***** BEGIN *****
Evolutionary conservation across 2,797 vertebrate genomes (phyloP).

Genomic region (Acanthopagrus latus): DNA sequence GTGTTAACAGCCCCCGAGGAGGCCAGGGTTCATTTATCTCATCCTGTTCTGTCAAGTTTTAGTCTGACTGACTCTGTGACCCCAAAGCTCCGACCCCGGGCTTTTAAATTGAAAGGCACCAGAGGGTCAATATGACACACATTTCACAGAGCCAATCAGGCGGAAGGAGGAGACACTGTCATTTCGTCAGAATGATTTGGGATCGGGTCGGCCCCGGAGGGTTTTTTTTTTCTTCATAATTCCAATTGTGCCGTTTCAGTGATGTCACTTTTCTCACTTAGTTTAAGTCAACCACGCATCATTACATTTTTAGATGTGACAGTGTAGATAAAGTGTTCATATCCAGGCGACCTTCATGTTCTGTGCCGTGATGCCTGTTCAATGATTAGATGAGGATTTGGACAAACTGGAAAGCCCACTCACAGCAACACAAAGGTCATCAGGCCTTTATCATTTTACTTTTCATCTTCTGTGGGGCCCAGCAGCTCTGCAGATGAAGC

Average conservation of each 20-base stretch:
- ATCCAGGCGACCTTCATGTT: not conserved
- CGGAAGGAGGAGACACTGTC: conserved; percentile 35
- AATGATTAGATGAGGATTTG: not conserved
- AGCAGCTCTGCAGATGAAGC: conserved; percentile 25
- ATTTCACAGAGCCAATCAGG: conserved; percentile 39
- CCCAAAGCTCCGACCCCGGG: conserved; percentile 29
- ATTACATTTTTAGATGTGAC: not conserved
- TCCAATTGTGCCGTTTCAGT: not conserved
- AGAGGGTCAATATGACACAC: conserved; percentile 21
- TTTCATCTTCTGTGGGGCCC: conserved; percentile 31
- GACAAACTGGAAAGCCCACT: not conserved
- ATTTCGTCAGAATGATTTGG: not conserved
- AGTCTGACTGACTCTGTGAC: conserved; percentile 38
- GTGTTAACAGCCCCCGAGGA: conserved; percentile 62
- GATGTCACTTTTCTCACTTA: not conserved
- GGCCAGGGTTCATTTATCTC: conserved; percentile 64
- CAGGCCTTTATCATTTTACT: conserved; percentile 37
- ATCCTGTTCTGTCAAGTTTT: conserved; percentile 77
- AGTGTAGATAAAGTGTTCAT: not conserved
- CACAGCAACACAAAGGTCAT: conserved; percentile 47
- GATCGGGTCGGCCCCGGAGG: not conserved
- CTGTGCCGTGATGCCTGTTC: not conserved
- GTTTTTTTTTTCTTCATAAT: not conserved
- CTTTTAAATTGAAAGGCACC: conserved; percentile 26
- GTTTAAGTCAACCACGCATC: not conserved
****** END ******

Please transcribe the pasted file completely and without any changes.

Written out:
Evolutionary conservation across 2,797 vertebrate genomes (phyloP).

Genomic region (Acanthopagrus latus): DNA sequence GTGTTAACAGCCCCCGAGGAGGCCAGGGTTCATTTATCTCATCCTGTTCTGTCAAGTTTTAGTCTGACTGACTCTGTGACCCCAAAGCTCCGACCCCGGGCTTTTAAATTGAAAGGCACCAGAGGGTCAATATGACACACATTTCACAGAGCCAATCAGGCGGAAGGAGGAGACACTGTCATTTCGTCAGAATGATTTGGGATCGGGTCGGCCCCGGAGGGTTTTTTTTTTCTTCATAATTCCAATTGTGCCGTTTCAGTGATGTCACTTTTCTCACTTAGTTTAAGTCAACCACGCATCATTACATTTTTAGATGTGACAGTGTAGATAAAGTGTTCATATCCAGGCGACCTTCATGTTCTGTGCCGTGATGCCTGTTCAATGATTAGATGAGGATTTGGACAAACTGGAAAGCCCACTCACAGCAACACAAAGGTCATCAGGCCTTTATCATTTTACTTTTCATCTTCTGTGGGGCCCAGCAGCTCTGCAGATGAAGC

Average conservation of each 20-base stretch:
- ATCCAGGCGACCTTCATGTT: not conserved
- CGGAAGGAGGAGACACTGTC: conserved; percentile 35
- AATGATTAGATGAGGATTTG: not conserved
- AGCAGCTCTGCAGATGAAGC: conserved; percentile 25
- ATTTCACAGAGCCAATCAGG: conserved; percentile 39
- CCCAAAGCTCCGACCCCGGG: conserved; percentile 29
- ATTACATTTTTAGATGTGAC: not conserved
- TCCAATTGTGCCGTTTCAGT: not conserved
- AGAGGGTCAATATGACACAC: conserved; percentile 21
- TTTCATCTTCTGTGGGGCCC: conserved; percentile 31
- GACAAACTGGAAAGCCCACT: not conserved
- ATTTCGTCAGAATGATTTGG: not conserved
- AGTCTGACTGACTCTGTGAC: conserved; percentile 38
- GTGTTAACAGCCCCCGAGGA: conserved; percentile 62
- GATGTCACTTTTCTCACTTA: not conserved
- GGCCAGGGTTCATTTATCTC: conserved; percentile 64
- CAGGCCTTTATCATTTTACT: conserved; percentile 37
- ATCCTGTTCTGTCAAGTTTT: conserved; percentile 77
- AGTGTAGATAAAGTGTTCAT: not conserved
- CACAGCAACACAAAGGTCAT: conserved; percentile 47
- GATCGGGTCGGCCCCGGAGG: not conserved
- CTGTGCCGTGATGCCTGTTC: not conserved
- GTTTTTTTTTTCTTCATAAT: not conserved
- CTTTTAAATTGAAAGGCACC: conserved; percentile 26
- GTTTAAGTCAACCACGCATC: not conserved